(Closed) Honoring a Deceased Parent

posted 10 years ago in Family
Post # 16
45 posts
  • Wedding: July 2014

In our case, my FI’s brother died unexpectedly a year and a half ago. It’ll have been two years when our wedding comes around, and the day immediately following the wedding day would have been his 22nd birthday. We discussed doing something to honor him, but especially for his parents the feelings are still much too raw to see an empty seat – they’d break down completely. So, what we decided to do is forgo any bouquet toss and give my bouquet to FI’s brother when we go visit his grave for his birthday that Sunday. It works in everyone’s favor in this case, because FI’s parents are deeply touched and also relieved that we’re doing it (vs. a memorial at the wedding itself, which they could not have handled), and it makes the bouquet itself so much more meaningful – I originally had a lot of doubts about spending so much $$ on a bunch of flowers, but now I don’t mind at all. In the form of the bouquet, he’ll be there with us all day, and then we can dedicate the day after the wedding to remembering him on his birthday.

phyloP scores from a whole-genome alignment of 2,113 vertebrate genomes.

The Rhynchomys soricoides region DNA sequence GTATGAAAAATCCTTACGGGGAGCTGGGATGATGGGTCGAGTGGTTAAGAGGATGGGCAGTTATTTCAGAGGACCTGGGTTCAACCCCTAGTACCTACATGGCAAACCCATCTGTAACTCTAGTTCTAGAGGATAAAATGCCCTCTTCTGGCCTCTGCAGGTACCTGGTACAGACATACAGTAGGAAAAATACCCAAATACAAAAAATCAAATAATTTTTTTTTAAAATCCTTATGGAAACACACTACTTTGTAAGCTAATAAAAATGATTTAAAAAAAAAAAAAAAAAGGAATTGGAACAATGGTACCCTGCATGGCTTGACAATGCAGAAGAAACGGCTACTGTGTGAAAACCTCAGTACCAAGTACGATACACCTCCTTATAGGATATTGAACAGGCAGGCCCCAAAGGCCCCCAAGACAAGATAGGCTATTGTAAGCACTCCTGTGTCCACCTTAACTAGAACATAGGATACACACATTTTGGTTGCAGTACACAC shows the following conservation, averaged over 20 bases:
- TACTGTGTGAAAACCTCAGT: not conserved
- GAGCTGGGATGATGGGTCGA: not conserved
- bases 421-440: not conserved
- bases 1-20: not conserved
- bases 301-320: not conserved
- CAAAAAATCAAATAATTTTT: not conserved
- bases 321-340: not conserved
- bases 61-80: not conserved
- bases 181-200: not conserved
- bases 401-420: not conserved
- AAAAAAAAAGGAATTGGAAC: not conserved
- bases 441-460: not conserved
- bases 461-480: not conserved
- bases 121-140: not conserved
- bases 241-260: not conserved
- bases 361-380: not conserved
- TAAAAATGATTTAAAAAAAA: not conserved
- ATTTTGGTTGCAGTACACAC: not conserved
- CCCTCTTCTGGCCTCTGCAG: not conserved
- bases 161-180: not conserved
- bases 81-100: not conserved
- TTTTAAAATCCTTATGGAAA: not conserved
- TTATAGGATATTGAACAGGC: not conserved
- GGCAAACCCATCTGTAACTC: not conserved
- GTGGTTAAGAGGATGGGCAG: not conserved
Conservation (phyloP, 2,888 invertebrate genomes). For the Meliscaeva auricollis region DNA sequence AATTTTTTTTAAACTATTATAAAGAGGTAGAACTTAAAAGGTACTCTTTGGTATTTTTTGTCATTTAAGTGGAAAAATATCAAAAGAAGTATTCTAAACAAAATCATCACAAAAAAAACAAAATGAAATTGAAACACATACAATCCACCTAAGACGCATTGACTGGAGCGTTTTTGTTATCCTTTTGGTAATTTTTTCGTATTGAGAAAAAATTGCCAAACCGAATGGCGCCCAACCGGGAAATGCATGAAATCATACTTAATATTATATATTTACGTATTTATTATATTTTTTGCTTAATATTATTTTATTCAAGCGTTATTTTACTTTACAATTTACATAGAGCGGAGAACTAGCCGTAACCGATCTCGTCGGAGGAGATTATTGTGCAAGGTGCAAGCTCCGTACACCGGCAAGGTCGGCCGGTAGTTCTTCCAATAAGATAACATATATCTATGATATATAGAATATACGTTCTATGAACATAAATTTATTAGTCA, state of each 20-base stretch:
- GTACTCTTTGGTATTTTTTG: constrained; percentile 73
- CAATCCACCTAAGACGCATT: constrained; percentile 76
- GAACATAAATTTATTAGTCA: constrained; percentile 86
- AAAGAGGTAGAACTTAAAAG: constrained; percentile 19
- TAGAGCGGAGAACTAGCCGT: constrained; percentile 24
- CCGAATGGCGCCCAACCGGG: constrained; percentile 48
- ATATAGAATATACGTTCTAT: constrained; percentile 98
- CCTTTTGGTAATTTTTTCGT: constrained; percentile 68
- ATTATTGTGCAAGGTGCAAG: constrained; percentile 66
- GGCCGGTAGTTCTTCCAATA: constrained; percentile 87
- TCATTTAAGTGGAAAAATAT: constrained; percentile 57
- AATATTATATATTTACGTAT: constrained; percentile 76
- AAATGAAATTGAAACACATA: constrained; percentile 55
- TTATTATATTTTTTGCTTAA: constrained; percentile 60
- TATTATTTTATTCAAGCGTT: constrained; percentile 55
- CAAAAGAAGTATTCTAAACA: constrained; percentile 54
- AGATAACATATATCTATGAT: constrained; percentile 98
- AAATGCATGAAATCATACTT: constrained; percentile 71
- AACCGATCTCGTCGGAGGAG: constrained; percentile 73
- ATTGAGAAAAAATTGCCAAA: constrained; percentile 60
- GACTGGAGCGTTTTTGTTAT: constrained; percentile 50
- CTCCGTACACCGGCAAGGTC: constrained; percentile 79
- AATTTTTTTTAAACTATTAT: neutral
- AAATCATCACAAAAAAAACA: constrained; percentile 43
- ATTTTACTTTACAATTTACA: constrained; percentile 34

The lesson here is, though, that these things depend on the person a lot. Having a seat reserved for a passed loved one is a beautiful gesture, and for some people it’s undoubtedly the right choice, but it’s not necessarily for everyone. It’s wonderful that you care so much, but all you can do in the end is give suggestions – it’s up to your Fiance and his family to decide how they want to honor his mother. If it would be meaningful for him to do the dance with a grandmother or sister, or to play the song or have a slideshow, then by all means, do it. Gathering suggestions is good. But you should probably also consult with his dad and siblings, because while your Fiance might be okay with something, it’s not necessarily going to be very good to have his dad or sibling break down at the wedding, either…

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